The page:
Categorized | TV

Addressing The Newsroom Criticism

Unlike the TV critics, I have not received screeners of the first four episodes; I have seen the first episode of The Newsroom only. So perhaps this denial of the common analysis will become completely nullified, perhaps not.

The major issue that the critics have taken with The Newsroom is that Will McAvoy is presented as a white knight who refuses to speak in buzz words and logical fallacy. Granted, it does seem a bit ridiculous for a soothsayer to predict the past. But the real monster that the critics are after is, of course, Sorkin. ‘He’s too far off the leash and his ego is unstoppable.’ ‘It is not Will who wants to be the voice of reason but the talented Aaron Sorkin.’ ‘These characters are all puppets for Sorkin’s moral stances that came on a two year delay.’

This is unfair. We have a problem with not separating the implied author from the flesh-and-blood author in television and movies. If a fictional text were released with the characters drawing these hard lines in the sand, we would give them the benefit of the doubt. ‘Did the character say that or did the author say that?’ But because these characters are portrayed by flesh-and-blood people, we make the association that the dialogue is from the flesh-and-blood author. It’s an easy mistake to make because the medium presents it to us as real. It’s as though a part of our brains says, ‘Why go to this length of production if you, the writer, are not going to make a point?’ Novels raise questions; TV must answer them.

Sorkin is experiencing the brunt of the critiques not because his show is too pedantic, at least in this episode, but because of all his trademark successes and especially his failures. He’s the rousing speech guy. He’s the ‘let me wittily show you your own conflated logic’ guy (ex: Social Network, Moneyball, A Few Good Men, etc.) It’s a rare style of great impact, but the style itself will always hearken back to Sorkin; the salient points are accredited outside the show and the misguided notions serve as the focal point of the show. For these reasons, Will McAvoy never had a chance. It’s not Jeff Daniels who has been typecast; it’s the character he portrays. We have expectations of his character because of the flesh-and-blood author who feeds him his lines. As Daniels’ jaw gears into action, we picture Sorkin in a dark room with a Luxo lamp cackling at a computer in delight.

Sans Sorkin, let’s look at Will McAvoy in Episode 1. He is a moderate-turned-furious news reporter following a rant/breakdown/’vertigo meds failure’ who, after much deliberation, agrees that this will be the new direction of the news. No more softness for ratings sake (as though that were an actual thing). He’s a jerk to his staff. He deflects the concerns of others with such zest that it makes forgetting Sorkin impossible. He has a point-of-no-return relationship with the woman whom is brought on to EP. An acceptable assessment is that he is a dynamic character in an intriguing scenario.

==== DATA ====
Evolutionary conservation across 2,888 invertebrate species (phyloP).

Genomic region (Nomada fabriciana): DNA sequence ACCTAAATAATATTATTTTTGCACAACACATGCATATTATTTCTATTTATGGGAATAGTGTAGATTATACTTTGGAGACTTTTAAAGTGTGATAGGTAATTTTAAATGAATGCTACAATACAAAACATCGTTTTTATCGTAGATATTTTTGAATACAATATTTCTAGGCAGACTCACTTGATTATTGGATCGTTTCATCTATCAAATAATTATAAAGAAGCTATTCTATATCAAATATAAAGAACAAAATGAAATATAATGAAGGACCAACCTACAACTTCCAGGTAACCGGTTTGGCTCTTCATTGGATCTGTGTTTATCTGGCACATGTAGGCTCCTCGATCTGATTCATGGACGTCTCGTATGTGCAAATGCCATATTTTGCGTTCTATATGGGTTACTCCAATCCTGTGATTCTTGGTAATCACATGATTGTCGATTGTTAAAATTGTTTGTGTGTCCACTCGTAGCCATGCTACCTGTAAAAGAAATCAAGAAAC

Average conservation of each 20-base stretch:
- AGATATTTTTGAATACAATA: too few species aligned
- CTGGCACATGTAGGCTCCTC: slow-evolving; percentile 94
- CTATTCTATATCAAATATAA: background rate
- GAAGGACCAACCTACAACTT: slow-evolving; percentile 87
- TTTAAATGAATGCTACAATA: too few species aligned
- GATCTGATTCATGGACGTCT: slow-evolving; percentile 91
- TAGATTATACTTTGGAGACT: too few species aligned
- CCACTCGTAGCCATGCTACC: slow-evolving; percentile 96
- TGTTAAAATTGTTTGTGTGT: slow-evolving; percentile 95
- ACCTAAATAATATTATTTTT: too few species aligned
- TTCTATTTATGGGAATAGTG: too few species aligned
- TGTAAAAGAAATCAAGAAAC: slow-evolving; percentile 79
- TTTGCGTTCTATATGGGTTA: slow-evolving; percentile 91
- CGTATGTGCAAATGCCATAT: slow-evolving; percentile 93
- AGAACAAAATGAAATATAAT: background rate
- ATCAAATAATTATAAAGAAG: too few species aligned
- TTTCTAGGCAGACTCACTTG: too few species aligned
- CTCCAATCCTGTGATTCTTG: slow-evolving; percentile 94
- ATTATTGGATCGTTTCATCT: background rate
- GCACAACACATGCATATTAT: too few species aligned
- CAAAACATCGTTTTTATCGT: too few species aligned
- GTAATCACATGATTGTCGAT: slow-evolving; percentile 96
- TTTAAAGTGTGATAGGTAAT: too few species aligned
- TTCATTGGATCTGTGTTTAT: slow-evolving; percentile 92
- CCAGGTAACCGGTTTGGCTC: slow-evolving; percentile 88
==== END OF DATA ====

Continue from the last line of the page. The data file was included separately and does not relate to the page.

But no, the story cannot be about that. It has to be about Sorkin exorcising his TV demons. This show has to succeed because Sports Night and Studio 60, both of behind-the-production ilk, did not. He has something to prove to us, is what the consensus is. If he cannot make this work, well, he’s a terrific writer who can’t make a news show to save his life because we say so, regardless of the deck being stacked against him. The firing squad turns the crank of the Howlitzer mostly on the show’s decision to take place in 2010, ignoring that, if a journalist wanted to discuss the long-term effects of the BP oil spill today, it would seem bad taste to ping what that person had to say on the grounds of being a little late to the party.

At the very least, what Sorkin has to say is grounded in what happened. Is it better for the show to take place in 2012, where every rant will seem like a politically charged opinion rather than an indictment? It all depends on where Sorkin takes us rhetorically in 2010, but the decision to place the show post facto was the right one. We don’t need speculations into Obamacare or whether Romney is a Mormon devil of deregulated capitalism. We need to look back and revisit the hypocrisy of the media. We need to realize why mistakes were made at the unfortunate cost of this program pretending to be the bastion of truth.  The idea is not ‘look at how wise we were not to immediately confirm Gabrielle Gifford’s death’, it’s ‘look at the decision making that goes into tabling a story that is effectively making your news program irrelevant’. Sorkin does have an ego; that doesn’t mean it can’t be the latter. (Again, haven’t seen the Gifford episode, but the critics have a steadfast refusal to see this angle.) Sure, it puts Sorkin in the untouchable area of criticism. Boo hoo. The same gripe could be made about Jon Stewart, a satirist tilling against the watchdogs who cannot be held accountable principally because of his unique position of comedy.

I look forward to seeing the next episodes and saying, “Well, I was wrong. Sorkin really made that opportunity FUBAR”. But at least then we will be hating him for the right reasons.

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About the Author

Chris O'Toole (Colorado State '12, Chapman '15) recently finished a Screenwriting MFA. He has written for Livestrong, CBS, and other publications. Love, hate, and job offers can be sent to: otool102@mail.chapman.edu